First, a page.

I'm working on an application for a summer school. In the letter, I am explaining how I have been preparing to get into the field in question and how the summer school would further help me with that and I just typed, without thinking too much:
The XY summer school would not only give me a head start in this regard [in preparing for a career in this field] and help me further prepare but also allow me to connect with researchers from the field as well as like-minded people from all over the world.
However, is this usage of "head start" idiomatic? Am I implying that I would like to get an "advantage" over someone else (which is not what I'm intending to write, of course)? I am sure I have seen "head start" being used simply in the context of "helping you get started effectively" (as in "Doing X and Y will give you a head start when it comes to preparing for your exams"), without reference to anyone else. But I'm now starting to doubt my (purely contextual) understanding since I had never explicitly looked up "head start" in a dictionary and all dictionaries seem to consider "head start" to imply a competitive context.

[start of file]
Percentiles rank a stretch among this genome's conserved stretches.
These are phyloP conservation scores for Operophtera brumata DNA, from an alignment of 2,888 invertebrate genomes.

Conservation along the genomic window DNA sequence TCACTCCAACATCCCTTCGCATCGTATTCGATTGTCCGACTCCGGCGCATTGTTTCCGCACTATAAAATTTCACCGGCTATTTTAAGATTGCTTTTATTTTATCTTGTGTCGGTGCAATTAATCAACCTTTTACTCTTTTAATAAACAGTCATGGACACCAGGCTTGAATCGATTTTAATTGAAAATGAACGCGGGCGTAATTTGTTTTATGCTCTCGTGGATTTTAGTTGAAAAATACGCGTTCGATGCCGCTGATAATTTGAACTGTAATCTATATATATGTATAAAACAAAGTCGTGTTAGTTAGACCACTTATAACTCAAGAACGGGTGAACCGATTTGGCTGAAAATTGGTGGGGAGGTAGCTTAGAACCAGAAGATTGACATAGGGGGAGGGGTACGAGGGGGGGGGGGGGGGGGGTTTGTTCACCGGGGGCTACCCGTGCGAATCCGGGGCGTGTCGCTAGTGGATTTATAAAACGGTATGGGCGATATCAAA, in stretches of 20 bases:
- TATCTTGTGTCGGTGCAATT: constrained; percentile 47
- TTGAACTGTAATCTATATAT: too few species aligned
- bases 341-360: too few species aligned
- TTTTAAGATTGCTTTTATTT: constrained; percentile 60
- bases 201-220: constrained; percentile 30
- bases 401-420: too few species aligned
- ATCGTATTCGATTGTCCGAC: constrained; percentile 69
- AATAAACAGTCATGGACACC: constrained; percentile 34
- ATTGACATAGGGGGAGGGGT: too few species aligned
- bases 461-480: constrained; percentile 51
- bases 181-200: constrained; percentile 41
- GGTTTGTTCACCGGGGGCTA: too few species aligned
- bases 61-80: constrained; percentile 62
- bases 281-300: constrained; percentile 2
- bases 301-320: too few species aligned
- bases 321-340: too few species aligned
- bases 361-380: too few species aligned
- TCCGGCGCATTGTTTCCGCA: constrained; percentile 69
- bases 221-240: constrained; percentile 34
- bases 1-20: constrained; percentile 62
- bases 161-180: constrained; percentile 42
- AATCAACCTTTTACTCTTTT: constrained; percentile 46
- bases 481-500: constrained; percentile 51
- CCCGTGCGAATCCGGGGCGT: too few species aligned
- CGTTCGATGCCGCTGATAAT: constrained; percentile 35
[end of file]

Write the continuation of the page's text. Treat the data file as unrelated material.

Also, if I am indeed wrong, I would be very happy to receive comments with suggestions on what other idiom / expression I could use instead.